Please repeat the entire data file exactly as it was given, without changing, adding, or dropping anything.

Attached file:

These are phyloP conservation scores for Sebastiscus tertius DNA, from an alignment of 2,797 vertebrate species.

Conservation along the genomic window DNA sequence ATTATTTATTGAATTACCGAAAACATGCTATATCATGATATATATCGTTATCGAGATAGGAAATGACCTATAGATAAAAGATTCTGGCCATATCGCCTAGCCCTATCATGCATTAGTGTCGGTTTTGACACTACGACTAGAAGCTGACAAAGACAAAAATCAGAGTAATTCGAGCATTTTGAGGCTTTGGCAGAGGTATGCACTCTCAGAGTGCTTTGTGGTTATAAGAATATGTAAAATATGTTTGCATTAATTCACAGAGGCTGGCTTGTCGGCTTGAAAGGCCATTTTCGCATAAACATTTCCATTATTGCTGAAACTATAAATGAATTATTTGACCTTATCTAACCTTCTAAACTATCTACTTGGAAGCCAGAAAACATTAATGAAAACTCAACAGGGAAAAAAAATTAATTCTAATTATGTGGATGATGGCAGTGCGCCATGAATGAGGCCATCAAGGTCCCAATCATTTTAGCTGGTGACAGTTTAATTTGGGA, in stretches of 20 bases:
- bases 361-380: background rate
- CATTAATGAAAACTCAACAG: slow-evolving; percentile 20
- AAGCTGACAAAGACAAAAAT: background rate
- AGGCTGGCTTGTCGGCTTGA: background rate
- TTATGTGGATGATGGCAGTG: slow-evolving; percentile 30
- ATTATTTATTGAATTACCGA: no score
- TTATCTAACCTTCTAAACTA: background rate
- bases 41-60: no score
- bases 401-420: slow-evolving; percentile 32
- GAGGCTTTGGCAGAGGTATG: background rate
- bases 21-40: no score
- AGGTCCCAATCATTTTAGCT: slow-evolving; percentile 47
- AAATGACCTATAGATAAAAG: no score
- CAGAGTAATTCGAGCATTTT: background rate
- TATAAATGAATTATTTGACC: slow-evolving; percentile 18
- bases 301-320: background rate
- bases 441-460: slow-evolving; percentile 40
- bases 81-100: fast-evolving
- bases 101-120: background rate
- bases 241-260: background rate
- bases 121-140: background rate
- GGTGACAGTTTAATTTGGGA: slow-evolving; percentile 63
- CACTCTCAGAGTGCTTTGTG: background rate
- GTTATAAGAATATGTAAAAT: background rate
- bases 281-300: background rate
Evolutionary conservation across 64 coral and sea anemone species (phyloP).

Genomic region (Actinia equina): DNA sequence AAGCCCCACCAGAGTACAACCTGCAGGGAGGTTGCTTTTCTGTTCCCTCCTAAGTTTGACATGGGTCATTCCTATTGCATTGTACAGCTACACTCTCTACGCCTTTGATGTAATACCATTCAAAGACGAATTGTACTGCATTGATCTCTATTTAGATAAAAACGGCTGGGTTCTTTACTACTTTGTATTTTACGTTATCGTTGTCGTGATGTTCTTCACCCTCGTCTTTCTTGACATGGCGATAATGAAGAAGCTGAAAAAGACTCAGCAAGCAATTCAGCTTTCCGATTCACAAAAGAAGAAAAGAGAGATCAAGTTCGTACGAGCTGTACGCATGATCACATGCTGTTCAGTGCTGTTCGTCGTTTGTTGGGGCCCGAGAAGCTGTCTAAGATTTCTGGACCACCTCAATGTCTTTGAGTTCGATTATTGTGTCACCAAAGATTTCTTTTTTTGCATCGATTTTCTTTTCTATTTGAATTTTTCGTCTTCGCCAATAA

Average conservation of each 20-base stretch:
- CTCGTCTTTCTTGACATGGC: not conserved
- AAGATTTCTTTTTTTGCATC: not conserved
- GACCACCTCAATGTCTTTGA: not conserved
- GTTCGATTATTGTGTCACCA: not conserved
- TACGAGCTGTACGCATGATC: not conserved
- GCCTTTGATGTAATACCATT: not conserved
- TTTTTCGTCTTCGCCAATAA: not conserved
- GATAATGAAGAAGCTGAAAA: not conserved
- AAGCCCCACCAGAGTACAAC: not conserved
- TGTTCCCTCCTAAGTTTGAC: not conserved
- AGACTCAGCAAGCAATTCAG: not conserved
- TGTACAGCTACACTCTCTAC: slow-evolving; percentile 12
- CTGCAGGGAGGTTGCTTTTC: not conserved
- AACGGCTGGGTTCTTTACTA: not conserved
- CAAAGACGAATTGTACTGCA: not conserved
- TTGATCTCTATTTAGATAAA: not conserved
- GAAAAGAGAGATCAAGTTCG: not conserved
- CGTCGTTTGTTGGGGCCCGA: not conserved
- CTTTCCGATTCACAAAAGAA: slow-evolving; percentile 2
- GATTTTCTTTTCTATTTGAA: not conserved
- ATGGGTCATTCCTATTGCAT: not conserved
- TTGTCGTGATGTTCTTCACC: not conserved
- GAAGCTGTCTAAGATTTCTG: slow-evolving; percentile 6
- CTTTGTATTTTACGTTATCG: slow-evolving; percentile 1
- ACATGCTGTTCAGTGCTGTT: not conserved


These are phyloP conservation scores for Sebastiscus tertius DNA, from an alignment of 2,797 vertebrate species.

Conservation along the genomic window DNA sequence ATTATTTATTGAATTACCGAAAACATGCTATATCATGATATATATCGTTATCGAGATAGGAAATGACCTATAGATAAAAGATTCTGGCCATATCGCCTAGCCCTATCATGCATTAGTGTCGGTTTTGACACTACGACTAGAAGCTGACAAAGACAAAAATCAGAGTAATTCGAGCATTTTGAGGCTTTGGCAGAGGTATGCACTCTCAGAGTGCTTTGTGGTTATAAGAATATGTAAAATATGTTTGCATTAATTCACAGAGGCTGGCTTGTCGGCTTGAAAGGCCATTTTCGCATAAACATTTCCATTATTGCTGAAACTATAAATGAATTATTTGACCTTATCTAACCTTCTAAACTATCTACTTGGAAGCCAGAAAACATTAATGAAAACTCAACAGGGAAAAAAAATTAATTCTAATTATGTGGATGATGGCAGTGCGCCATGAATGAGGCCATCAAGGTCCCAATCATTTTAGCTGGTGACAGTTTAATTTGGGA, in stretches of 20 bases:
- bases 361-380: background rate
- CATTAATGAAAACTCAACAG: slow-evolving; percentile 20
- AAGCTGACAAAGACAAAAAT: background rate
- AGGCTGGCTTGTCGGCTTGA: background rate
- TTATGTGGATGATGGCAGTG: slow-evolving; percentile 30
- ATTATTTATTGAATTACCGA: no score
- TTATCTAACCTTCTAAACTA: background rate
- bases 41-60: no score
- bases 401-420: slow-evolving; percentile 32
- GAGGCTTTGGCAGAGGTATG: background rate
- bases 21-40: no score
- AGGTCCCAATCATTTTAGCT: slow-evolving; percentile 47
- AAATGACCTATAGATAAAAG: no score
- CAGAGTAATTCGAGCATTTT: background rate
- TATAAATGAATTATTTGACC: slow-evolving; percentile 18
- bases 301-320: background rate
- bases 441-460: slow-evolving; percentile 40
- bases 81-100: fast-evolving
- bases 101-120: background rate
- bases 241-260: background rate
- bases 121-140: background rate
- GGTGACAGTTTAATTTGGGA: slow-evolving; percentile 63
- CACTCTCAGAGTGCTTTGTG: background rate
- GTTATAAGAATATGTAAAAT: background rate
- bases 281-300: background rate
Evolutionary conservation across 64 coral and sea anemone species (phyloP).

Genomic region (Actinia equina): DNA sequence AAGCCCCACCAGAGTACAACCTGCAGGGAGGTTGCTTTTCTGTTCCCTCCTAAGTTTGACATGGGTCATTCCTATTGCATTGTACAGCTACACTCTCTACGCCTTTGATGTAATACCATTCAAAGACGAATTGTACTGCATTGATCTCTATTTAGATAAAAACGGCTGGGTTCTTTACTACTTTGTATTTTACGTTATCGTTGTCGTGATGTTCTTCACCCTCGTCTTTCTTGACATGGCGATAATGAAGAAGCTGAAAAAGACTCAGCAAGCAATTCAGCTTTCCGATTCACAAAAGAAGAAAAGAGAGATCAAGTTCGTACGAGCTGTACGCATGATCACATGCTGTTCAGTGCTGTTCGTCGTTTGTTGGGGCCCGAGAAGCTGTCTAAGATTTCTGGACCACCTCAATGTCTTTGAGTTCGATTATTGTGTCACCAAAGATTTCTTTTTTTGCATCGATTTTCTTTTCTATTTGAATTTTTCGTCTTCGCCAATAA

Average conservation of each 20-base stretch:
- CTCGTCTTTCTTGACATGGC: not conserved
- AAGATTTCTTTTTTTGCATC: not conserved
- GACCACCTCAATGTCTTTGA: not conserved
- GTTCGATTATTGTGTCACCA: not conserved
- TACGAGCTGTACGCATGATC: not conserved
- GCCTTTGATGTAATACCATT: not conserved
- TTTTTCGTCTTCGCCAATAA: not conserved
- GATAATGAAGAAGCTGAAAA: not conserved
- AAGCCCCACCAGAGTACAAC: not conserved
- TGTTCCCTCCTAAGTTTGAC: not conserved
- AGACTCAGCAAGCAATTCAG: not conserved
- TGTACAGCTACACTCTCTAC: slow-evolving; percentile 12
- CTGCAGGGAGGTTGCTTTTC: not conserved
- AACGGCTGGGTTCTTTACTA: not conserved
- CAAAGACGAATTGTACTGCA: not conserved
- TTGATCTCTATTTAGATAAA: not conserved
- GAAAAGAGAGATCAAGTTCG: not conserved
- CGTCGTTTGTTGGGGCCCGA: not conserved
- CTTTCCGATTCACAAAAGAA: slow-evolving; percentile 2
- GATTTTCTTTTCTATTTGAA: not conserved
- ATGGGTCATTCCTATTGCAT: not conserved
- TTGTCGTGATGTTCTTCACC: not conserved
- GAAGCTGTCTAAGATTTCTG: slow-evolving; percentile 6
- CTTTGTATTTTACGTTATCG: slow-evolving; percentile 1
- ACATGCTGTTCAGTGCTGTT: not conserved